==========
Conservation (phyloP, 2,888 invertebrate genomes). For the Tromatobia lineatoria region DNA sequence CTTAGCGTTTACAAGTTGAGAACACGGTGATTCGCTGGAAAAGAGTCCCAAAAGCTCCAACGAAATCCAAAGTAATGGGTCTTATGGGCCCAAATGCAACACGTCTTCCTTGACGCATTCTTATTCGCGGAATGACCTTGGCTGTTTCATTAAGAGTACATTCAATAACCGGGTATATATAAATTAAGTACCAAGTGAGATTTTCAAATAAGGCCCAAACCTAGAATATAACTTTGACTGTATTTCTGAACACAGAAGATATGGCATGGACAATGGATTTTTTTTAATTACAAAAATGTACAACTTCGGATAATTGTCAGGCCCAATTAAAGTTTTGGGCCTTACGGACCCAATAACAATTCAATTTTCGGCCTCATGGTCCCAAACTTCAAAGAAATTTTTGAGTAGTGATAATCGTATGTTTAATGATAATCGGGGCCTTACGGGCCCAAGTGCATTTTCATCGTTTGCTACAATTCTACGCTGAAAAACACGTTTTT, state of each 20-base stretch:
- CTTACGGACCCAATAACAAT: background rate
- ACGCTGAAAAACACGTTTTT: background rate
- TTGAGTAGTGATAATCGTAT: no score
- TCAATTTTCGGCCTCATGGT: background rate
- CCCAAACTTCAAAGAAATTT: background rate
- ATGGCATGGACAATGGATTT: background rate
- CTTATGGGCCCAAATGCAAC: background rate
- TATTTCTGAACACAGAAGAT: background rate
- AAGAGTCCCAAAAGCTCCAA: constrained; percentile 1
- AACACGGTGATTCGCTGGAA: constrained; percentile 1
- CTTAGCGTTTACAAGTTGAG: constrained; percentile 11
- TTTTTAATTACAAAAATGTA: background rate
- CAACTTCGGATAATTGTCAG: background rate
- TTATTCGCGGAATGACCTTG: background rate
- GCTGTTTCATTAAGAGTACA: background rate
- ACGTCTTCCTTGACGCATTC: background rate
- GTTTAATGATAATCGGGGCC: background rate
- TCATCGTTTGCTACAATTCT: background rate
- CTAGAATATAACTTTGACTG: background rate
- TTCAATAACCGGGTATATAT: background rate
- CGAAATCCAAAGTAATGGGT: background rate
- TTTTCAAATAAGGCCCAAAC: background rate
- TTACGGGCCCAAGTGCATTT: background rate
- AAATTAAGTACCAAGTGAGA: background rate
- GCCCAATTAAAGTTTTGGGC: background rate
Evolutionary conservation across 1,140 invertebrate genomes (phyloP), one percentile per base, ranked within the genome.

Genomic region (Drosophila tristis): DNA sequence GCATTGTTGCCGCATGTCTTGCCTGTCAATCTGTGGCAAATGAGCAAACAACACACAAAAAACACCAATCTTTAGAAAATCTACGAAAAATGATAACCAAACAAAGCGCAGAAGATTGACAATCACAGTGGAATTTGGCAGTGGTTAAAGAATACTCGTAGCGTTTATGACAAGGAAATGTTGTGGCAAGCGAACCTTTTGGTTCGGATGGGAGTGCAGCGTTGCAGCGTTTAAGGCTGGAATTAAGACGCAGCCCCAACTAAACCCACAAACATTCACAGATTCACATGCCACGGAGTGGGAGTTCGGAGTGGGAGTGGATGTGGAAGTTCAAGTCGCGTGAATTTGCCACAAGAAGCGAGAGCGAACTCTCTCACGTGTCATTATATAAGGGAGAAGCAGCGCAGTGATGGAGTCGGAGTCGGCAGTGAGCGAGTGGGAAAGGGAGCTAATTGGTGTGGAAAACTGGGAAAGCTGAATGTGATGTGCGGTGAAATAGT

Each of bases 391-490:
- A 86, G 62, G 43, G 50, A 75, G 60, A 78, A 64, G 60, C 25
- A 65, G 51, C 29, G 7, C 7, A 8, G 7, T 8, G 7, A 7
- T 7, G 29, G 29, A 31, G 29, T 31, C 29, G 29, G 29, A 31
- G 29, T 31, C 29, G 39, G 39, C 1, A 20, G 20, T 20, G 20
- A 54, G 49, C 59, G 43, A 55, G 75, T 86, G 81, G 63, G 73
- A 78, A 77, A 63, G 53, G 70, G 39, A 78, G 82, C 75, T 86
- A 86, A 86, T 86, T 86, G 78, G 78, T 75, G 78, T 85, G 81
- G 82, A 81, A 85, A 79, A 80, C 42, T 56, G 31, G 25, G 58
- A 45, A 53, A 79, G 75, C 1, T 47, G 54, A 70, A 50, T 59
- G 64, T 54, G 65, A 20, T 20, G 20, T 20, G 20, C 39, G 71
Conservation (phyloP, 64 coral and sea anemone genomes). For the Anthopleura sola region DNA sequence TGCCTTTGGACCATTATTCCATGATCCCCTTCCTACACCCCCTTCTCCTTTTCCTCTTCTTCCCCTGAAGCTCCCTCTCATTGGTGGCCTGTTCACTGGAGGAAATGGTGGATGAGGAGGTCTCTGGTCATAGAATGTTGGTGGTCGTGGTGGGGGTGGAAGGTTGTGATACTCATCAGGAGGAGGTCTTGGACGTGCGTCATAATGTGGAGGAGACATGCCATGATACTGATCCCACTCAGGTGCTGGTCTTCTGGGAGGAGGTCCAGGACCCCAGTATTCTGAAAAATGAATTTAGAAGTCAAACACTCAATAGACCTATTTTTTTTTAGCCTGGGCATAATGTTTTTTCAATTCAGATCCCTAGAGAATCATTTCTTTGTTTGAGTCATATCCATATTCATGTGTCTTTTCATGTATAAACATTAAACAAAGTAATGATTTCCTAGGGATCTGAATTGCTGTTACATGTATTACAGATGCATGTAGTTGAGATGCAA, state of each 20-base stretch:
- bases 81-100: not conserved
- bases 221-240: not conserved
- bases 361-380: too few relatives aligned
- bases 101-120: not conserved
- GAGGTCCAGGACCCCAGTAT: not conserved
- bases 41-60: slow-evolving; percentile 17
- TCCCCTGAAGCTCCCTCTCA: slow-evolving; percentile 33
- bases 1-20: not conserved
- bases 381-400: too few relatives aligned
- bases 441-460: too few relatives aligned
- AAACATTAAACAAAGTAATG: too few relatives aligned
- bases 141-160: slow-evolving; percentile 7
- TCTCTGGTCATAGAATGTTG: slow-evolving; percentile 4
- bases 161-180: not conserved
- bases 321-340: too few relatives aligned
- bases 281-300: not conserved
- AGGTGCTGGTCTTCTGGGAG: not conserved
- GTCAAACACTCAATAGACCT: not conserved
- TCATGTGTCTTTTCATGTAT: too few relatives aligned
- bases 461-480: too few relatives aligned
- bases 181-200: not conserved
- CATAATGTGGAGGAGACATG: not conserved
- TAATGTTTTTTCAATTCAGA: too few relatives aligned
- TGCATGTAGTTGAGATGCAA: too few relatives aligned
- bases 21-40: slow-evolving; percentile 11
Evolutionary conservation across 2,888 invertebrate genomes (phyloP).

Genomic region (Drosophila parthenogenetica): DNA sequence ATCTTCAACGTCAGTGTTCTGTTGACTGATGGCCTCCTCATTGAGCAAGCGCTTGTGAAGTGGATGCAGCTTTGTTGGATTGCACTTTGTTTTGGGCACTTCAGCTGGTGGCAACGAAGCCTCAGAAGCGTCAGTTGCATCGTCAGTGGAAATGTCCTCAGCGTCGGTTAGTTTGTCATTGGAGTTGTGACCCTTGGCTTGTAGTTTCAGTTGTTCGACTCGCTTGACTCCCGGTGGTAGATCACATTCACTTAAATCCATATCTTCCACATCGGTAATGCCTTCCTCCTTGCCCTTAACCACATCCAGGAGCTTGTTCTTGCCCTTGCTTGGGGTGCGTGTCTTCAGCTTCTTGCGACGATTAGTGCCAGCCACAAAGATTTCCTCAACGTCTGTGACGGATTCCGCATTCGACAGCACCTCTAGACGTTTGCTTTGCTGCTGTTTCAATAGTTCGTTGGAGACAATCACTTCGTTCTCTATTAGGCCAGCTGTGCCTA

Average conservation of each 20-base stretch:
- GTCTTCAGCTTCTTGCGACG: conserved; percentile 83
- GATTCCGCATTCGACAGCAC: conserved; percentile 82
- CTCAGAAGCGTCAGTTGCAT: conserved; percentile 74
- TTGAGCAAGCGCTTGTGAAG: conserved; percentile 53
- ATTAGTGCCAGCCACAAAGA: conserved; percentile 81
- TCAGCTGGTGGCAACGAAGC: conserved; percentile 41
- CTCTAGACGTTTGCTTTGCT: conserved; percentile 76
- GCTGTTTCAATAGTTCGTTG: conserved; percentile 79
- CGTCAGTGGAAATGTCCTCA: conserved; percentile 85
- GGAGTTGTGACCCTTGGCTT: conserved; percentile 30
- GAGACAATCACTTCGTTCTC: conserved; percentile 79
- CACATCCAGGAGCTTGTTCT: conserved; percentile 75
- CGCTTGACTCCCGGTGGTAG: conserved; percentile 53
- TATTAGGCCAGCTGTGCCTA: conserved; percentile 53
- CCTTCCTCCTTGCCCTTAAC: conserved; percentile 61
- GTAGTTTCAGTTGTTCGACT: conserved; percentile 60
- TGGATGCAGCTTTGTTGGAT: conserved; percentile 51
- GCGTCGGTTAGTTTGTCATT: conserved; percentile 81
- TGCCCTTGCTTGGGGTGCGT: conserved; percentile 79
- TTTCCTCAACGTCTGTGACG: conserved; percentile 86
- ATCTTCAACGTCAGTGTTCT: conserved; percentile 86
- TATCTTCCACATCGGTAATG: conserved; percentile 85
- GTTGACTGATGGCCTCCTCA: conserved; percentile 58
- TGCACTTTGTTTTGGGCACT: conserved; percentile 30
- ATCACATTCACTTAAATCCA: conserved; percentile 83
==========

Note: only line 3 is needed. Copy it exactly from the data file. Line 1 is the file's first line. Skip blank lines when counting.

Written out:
- ACGCTGAAAAACACGTTTTT: background rate